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Lumen Summer 2012 Issue
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Students and alumni get connected

In 2011, the Student and Industry Program (SIP) events attracted over 500 University of Adelaide students keen to learn from the experiences of alumni.

Coordinated by Development and Alumni, the program brings graduates and students together at "speed networking" events, giving practical advice on how to build a professional network and understand the reality of working in their particular industries.

The SIP program, now in its fourth year, consistently attracts high calibre guest speakers and industry representatives.

The record attendance at this year's events shows that students are realising the importance of networking, according to Kim Harvey, Manager of Alumni Relations.

"Some degrees − for example Arts, Psychology or Science − can lead to such broad career opportunities in so many industries and it can be really daunting and overwhelming for our current students," Kim said.

"Jobs are not advertised as "3-year Psychology Graduate Wanted" but instead employers will seek project officers, case workers, research assistants or market researchers.

"The SIP events help students learn about the real jobs available to graduates with their skills."

Catriona Standfield, a final-year Development Studies student, benefited from her participation at the SIP event for the Discipline of Politics in August.

A passionate promoter of leadership and empowerment of young people, Catriona recently represented young Australian women at the United Nations in New York as UN Women Australia's Youth Delegate to the Commission on the Status of Women. She is also a keen advocate for nuclear non-proliferation and disarmament.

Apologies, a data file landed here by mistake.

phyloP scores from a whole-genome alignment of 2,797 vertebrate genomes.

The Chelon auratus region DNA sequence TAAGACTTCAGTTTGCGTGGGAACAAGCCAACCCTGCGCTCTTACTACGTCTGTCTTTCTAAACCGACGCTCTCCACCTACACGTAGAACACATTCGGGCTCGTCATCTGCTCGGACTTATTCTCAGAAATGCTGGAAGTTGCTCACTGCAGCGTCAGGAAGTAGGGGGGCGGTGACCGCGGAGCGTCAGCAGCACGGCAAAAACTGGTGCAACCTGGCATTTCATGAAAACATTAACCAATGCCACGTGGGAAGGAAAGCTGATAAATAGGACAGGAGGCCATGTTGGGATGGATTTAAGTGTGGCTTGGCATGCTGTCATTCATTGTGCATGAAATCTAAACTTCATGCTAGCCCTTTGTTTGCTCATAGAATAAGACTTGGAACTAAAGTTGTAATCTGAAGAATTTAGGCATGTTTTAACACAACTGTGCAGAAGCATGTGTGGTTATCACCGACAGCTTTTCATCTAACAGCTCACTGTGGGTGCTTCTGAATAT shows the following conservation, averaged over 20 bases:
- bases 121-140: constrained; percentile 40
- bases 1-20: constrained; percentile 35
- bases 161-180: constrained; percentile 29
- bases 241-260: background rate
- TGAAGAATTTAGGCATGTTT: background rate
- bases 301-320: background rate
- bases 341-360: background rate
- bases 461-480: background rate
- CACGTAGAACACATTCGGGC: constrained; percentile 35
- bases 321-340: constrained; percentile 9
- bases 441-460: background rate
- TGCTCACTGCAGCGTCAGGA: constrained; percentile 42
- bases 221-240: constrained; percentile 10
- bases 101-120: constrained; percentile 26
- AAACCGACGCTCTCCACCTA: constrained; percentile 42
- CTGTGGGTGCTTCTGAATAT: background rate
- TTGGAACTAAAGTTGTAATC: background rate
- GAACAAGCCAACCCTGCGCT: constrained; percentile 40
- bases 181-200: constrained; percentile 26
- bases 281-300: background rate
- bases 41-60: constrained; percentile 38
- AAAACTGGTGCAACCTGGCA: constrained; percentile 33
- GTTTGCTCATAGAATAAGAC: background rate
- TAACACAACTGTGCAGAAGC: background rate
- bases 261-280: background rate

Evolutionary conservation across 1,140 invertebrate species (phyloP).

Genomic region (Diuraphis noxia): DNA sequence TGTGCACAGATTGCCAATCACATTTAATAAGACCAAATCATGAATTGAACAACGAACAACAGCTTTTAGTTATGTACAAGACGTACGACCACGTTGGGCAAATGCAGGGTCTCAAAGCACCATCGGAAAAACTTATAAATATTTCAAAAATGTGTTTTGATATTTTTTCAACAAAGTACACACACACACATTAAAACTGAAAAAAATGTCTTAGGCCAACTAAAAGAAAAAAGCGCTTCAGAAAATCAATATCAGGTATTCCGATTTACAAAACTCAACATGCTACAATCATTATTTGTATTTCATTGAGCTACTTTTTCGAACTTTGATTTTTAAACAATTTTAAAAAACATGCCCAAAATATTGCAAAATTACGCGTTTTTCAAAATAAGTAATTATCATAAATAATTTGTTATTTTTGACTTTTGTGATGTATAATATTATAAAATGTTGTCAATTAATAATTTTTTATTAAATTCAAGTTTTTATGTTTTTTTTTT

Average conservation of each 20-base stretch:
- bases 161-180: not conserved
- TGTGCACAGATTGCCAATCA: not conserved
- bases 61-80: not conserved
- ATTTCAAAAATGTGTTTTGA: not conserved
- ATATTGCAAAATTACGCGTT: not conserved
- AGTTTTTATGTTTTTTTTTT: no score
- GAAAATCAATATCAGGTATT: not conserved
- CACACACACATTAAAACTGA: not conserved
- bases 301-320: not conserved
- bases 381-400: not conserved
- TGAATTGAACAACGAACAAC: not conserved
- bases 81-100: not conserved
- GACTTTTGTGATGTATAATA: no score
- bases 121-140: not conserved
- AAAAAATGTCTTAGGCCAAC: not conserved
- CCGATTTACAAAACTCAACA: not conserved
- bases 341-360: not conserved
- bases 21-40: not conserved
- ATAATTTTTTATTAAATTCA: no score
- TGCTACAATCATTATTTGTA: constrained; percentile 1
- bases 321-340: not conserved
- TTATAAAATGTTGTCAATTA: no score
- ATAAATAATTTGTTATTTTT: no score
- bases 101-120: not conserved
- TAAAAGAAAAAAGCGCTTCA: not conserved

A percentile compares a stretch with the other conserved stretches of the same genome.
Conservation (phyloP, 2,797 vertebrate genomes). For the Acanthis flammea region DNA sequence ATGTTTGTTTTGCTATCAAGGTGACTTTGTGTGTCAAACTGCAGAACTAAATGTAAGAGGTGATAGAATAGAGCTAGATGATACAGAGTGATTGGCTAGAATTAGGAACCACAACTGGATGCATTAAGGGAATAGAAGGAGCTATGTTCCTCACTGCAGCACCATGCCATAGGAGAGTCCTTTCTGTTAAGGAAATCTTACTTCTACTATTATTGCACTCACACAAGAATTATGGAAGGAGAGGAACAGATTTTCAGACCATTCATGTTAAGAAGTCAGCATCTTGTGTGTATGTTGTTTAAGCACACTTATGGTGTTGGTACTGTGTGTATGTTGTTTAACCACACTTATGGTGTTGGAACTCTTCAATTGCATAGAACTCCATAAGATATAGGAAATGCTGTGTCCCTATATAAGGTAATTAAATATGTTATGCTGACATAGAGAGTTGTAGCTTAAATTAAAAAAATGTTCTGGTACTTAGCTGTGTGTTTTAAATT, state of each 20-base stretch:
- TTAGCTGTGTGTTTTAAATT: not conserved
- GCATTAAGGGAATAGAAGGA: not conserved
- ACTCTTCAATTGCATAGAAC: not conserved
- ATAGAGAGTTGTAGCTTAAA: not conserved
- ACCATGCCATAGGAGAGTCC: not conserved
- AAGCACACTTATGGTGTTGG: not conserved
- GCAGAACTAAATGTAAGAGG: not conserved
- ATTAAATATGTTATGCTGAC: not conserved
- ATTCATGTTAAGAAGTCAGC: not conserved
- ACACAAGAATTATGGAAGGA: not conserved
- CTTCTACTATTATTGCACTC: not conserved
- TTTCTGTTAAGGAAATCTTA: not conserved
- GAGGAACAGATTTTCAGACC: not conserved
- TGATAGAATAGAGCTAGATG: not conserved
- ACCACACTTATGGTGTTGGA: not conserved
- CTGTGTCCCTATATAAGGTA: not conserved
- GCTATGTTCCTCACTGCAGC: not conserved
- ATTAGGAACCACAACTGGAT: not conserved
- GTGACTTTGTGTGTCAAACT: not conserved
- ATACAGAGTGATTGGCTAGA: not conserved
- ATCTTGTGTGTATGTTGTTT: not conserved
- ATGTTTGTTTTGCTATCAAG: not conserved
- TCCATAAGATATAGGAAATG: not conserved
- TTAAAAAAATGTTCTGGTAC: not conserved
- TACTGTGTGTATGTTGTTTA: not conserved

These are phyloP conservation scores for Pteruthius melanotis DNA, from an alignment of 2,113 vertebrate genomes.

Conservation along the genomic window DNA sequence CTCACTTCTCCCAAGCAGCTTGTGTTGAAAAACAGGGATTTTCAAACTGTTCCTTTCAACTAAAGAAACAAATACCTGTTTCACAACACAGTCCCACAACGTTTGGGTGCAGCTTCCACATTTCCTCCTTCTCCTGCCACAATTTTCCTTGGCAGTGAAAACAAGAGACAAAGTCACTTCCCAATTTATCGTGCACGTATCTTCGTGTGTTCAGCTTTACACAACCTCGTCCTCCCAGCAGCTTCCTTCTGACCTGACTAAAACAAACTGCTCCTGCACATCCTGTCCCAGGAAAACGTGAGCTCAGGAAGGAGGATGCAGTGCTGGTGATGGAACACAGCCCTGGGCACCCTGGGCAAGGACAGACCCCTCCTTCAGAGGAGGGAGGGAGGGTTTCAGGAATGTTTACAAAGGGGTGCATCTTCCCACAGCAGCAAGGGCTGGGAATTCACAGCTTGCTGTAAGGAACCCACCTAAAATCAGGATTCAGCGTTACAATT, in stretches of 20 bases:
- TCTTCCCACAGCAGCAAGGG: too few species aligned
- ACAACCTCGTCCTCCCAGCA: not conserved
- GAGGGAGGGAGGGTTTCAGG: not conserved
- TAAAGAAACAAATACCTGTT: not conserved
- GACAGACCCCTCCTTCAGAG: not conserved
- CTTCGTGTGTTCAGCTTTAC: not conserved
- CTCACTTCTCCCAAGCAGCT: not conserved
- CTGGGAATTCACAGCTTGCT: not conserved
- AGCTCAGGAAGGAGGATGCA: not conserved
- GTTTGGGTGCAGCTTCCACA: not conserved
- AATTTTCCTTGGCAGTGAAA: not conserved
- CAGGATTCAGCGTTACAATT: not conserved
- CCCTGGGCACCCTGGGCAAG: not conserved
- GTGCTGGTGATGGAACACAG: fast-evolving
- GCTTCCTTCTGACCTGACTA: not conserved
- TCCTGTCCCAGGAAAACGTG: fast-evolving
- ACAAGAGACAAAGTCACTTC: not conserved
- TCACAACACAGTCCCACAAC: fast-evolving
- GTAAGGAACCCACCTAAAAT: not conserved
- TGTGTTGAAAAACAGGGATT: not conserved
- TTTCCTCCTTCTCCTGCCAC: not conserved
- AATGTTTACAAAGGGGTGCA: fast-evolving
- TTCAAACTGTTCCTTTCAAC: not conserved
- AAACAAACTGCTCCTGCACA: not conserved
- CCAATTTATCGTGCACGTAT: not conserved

"I was looking forward to meeting interesting people at the SIP event and hearing about how they ended up in their current roles," said Catriona.

"I enjoyed talking to Wayne Hobbs about his Master's thesis on nuclear disarmament. I also talked to Rhodes Scholar the Hon. Ian Wilson AM about studying at Oxford and I found Natasha Stott-Despoja's advice very helpful.

"I learned on the night that many people had found their current jobs because they had been willing to network with others and be creative."

During the event, Catriona met Ministerial Adviser Dr Paul Tsoundarou who proved to be a worthwhile connection.

In the last semester of 2011 Catriona undertook an Arts Internship with former Foreign Affairs Minister and Special Advisor to the UN Secretary-General on Cyprus, the Hon. Alexander Downer.

As part of this internship, Catriona is researching how women can become more actively involved in the Cyprus peace process.

"I later interviewed Dr Tsoundarou about the Cyprus conflict as his family are Greek Cypriots and he has specialised knowledge in this topic through his studies. He was able to help me a lot with my research."

Dr Tsoundarou has a PhD in Politics from the University of Adelaide and was invited to attend the Politics SIP event in his role as the State Government Ministerial Adviser for Agriculture, Biosecurity, Food and Wine and also Ministerial Adviser for the Northern Suburbs.

"It is a great initiative to give students a bit of a broader perspective on what's available out there and I was pleased to help Catriona by giving her some solid background on the Cyprus problem."

Apart from contributing to the SIP event in this way, Dr Tsoundarou's office maintains strong links with the School of History and Politics by taking on a parliamentary intern from the University each year. Paul also stays in touch with many of the students he taught during his time as Associate Lecturer and Tutor for the Department of Politics.

"I've always felt that I was contributing in some way but when they tell you how much they appreciate your help and that you're an inspiration, it makes you realise what an important role you can play."

Alumni Relations Manager Kim Harvey is pleased to see the student-focused program providing some tangible benefits for students around career pathways and networking opportunities.

"At the University, students are included in our definition of alumni and are an important and increasingly engaged group within our alumni community," Kim said.

"We also recognise that our graduates have an amazing wealth of knowledge and experience and are often looking for meaningful ways to reconnect with their alma mater." ■

For more information about SIP and its 2012 events, please visit:

Story by Genevieve Sanchez

Dr Paul Tsoundarou and Catriona Standfield
Photo by Candy Gibson

Dr Paul Tsoundarou and Catriona Standfield
Photo by Candy Gibson

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